A troupe from the Mark Taper Forum has just completed a brief Japanese tour, which seems to have been a critical success.
"Seems," because the translations of the Japanese reviews are a little rough.
The play was a revival of the Taper's 1979 production of Ted Tally's "Terra Nova," concerning Robert F. Scott's fatal race to the South Pole.
Jun Watanabe of the Tokyo Shimbun liked the simple set (by Peter Wexler), the skillful direction (by Gordon Davidson) and the natural acting (Donald Moffat again played Scott).
Watanabe was also interested to see that the play showed Scott, the idealist, losing to Roald Amundsen, the pragmatist. Japan had seen examples of "this symptom" too.
But the critic had some problems with the script. For example: "If there had been several episodes of his party members as well as Scott's struggle (with much depth), the show would be a more stimulating one than it is a human lesson."
We are sure that this reads better in the original.
Toen Kitagawa of the Yomiuri Shimbun thought that the play exposed "the inside of (a) tragic man" and that the production was "a good mixture of realism and abstraction"
However, "the aspect of the playwright, Ted Tally, is pretty sarcastic." Maybe that should be the "outlook" of the playwright.
Helen Kay in the English-language Daily Yomiuri called the play "perfect for the summer"--all that imaginary snow and ice.
Underwritten by the Shochiku Corp., the tour took the Taper actors to Yokohama, Osaka, Kyoto and Nagoya as well as Tokyo. They were tickled to note that the next attraction at Tokyo's Sunshine Theatre was "Children of a Lesser God."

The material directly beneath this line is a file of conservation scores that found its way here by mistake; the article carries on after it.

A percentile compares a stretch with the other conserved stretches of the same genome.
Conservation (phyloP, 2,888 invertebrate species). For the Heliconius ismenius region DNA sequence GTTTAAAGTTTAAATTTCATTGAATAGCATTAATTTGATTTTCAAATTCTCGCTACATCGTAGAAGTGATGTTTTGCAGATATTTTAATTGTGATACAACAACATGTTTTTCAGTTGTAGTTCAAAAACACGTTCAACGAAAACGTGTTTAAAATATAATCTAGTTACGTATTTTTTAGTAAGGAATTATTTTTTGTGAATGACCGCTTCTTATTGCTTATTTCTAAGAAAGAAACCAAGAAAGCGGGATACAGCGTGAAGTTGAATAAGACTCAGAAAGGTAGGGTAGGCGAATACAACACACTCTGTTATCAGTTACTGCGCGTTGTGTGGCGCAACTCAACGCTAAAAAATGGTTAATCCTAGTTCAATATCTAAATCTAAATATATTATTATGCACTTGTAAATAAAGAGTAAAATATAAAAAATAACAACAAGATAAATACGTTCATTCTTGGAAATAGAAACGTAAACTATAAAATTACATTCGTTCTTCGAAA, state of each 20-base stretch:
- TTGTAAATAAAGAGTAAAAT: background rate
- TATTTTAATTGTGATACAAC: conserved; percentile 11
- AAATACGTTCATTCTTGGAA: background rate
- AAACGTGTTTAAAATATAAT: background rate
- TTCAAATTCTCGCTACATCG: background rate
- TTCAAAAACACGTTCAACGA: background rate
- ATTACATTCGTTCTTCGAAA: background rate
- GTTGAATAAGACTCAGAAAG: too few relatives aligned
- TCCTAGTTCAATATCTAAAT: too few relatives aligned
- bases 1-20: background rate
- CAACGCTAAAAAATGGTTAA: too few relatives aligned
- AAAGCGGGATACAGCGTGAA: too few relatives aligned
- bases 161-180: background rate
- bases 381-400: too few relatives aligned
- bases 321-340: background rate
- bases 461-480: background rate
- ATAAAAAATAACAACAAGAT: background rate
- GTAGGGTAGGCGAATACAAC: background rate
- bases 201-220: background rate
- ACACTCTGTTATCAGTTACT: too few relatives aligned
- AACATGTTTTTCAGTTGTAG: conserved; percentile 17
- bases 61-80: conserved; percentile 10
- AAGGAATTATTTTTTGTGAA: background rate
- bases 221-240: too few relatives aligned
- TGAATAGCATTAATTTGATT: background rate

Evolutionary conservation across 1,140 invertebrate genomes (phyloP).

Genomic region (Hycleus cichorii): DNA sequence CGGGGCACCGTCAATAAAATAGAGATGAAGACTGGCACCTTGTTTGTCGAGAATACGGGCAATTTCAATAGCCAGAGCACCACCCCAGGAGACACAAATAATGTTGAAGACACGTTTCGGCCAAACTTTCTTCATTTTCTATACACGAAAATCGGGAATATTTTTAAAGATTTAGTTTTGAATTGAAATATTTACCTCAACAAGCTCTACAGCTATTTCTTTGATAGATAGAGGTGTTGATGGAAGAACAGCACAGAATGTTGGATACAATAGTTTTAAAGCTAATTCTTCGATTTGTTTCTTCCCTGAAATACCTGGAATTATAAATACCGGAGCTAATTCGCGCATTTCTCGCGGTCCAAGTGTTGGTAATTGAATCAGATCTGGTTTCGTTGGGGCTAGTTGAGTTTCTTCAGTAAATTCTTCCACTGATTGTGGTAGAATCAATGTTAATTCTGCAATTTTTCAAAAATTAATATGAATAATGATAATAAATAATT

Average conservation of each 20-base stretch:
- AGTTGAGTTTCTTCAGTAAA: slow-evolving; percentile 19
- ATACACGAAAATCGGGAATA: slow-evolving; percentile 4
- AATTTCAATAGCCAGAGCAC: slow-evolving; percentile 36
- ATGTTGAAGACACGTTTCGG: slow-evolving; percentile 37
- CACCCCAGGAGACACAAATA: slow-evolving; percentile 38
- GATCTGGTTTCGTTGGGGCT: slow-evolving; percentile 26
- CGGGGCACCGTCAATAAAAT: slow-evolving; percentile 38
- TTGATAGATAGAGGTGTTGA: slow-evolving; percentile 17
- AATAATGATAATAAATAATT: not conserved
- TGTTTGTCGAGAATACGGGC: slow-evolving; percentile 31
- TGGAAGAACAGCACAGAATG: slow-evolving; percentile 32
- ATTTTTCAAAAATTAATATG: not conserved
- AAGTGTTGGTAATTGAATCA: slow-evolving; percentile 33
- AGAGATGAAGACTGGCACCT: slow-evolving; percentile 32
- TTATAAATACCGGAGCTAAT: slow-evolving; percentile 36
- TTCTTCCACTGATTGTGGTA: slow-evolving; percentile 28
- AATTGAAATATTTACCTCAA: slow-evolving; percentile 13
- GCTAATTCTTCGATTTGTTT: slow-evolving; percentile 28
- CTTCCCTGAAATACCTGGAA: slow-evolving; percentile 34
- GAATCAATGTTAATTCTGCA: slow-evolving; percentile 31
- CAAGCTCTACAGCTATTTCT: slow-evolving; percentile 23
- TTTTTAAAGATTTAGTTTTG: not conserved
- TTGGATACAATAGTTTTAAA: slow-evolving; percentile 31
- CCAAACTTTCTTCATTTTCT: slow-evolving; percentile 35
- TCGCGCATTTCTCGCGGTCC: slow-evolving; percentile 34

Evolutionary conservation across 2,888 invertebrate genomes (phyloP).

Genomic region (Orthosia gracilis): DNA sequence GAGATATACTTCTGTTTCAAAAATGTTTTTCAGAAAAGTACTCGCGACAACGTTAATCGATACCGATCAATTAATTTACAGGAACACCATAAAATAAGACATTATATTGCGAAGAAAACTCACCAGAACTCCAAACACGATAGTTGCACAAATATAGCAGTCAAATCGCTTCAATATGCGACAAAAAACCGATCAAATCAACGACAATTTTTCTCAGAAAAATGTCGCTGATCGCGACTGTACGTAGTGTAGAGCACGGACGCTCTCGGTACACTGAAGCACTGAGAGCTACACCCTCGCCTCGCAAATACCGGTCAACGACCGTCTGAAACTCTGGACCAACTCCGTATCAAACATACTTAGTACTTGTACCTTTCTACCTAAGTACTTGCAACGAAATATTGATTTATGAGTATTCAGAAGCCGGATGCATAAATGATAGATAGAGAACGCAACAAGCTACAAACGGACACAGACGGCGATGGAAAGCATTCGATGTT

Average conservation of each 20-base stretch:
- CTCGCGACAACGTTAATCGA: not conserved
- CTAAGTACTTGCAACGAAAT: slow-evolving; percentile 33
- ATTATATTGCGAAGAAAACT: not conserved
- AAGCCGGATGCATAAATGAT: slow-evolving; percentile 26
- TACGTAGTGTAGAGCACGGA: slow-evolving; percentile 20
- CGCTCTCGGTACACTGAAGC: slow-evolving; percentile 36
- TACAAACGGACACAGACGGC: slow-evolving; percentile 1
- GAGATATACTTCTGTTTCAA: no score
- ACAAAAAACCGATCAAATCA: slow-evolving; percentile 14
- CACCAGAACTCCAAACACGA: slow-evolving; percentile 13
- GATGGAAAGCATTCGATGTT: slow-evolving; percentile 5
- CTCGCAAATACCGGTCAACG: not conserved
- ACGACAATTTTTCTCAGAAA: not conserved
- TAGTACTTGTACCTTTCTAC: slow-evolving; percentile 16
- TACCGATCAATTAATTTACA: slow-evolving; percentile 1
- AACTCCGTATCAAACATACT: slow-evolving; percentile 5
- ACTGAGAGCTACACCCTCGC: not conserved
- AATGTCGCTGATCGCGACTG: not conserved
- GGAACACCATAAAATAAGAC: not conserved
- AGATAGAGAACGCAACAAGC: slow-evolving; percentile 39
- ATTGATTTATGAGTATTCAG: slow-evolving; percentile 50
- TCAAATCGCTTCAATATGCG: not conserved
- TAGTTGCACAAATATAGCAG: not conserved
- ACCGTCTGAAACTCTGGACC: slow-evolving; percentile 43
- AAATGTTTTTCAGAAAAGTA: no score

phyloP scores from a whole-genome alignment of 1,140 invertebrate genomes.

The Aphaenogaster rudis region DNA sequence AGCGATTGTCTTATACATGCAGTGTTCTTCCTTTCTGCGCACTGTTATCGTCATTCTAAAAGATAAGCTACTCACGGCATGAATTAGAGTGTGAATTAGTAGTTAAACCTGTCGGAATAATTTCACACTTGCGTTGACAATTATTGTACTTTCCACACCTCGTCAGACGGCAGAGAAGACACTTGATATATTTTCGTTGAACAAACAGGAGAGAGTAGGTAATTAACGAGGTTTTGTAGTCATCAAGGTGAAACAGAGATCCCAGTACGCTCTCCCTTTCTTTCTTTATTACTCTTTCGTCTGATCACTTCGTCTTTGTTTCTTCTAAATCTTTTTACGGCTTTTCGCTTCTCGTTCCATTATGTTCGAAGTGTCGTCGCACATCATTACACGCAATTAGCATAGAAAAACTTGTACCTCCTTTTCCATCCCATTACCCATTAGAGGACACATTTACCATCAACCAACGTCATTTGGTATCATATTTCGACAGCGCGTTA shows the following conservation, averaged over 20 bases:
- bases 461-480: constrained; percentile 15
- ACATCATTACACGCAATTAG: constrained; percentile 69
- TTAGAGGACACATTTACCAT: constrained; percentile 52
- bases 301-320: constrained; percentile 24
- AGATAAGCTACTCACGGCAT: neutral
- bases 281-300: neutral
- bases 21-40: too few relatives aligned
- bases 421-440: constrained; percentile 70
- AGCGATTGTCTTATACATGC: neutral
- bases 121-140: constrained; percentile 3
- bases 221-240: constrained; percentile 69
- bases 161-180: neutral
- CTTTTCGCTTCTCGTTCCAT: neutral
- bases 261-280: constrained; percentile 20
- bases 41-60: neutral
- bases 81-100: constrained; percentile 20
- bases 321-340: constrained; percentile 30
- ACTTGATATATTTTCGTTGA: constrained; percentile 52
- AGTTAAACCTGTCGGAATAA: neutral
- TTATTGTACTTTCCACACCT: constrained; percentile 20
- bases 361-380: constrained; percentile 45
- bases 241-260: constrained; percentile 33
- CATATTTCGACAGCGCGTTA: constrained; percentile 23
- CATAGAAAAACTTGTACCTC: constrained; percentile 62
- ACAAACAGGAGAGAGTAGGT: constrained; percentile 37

A LONDON MYSTERY: "The Mystery of Edwin Drood," Rupert Holmes' musical version of Dickens' unfinished murder novel, got murdered by the London critics.
"How this musical came to run on Broadway and win a fistful of awards is the greatest puzzle of them all," wrote Jack Tinker in the Daily Mail.
"This is not much of a transatlantic response to "Nicholas Nickleby," sniffed the Financial Times' Michael Coveney.
The Standard's Milton Shulman found the ending "a ramshackle bit of audience participation. If I had been asked to vote on who had murdered the musical I would have plenty of nominations, including Holmes, Wilford Leach, the director, and Graciela Daniel, the choreographer."
ANOTHER PUZZLE: Who killed the little princes? Shakespeare says that Richard III did. Not so, says the Richard III Society.
An English anthropologist, Theya Molleson, has recently examined two skeletons found centuries ago in London Tower, using all the latest methods--X-rays and such.
"The only conclusions I came to were that the skeletons are very likely those of the two princes and that they died about 1484," she told Roman Rollnick of United Press International. "I don't think you can conclude they were murdered or killed by Richard III."
IN QUOTES: Alfred Christie, director of the Hampton, N.H., Playhouse, in the New York Times: "We can do one serious play a season and this year 'Biloxi Blues' is it."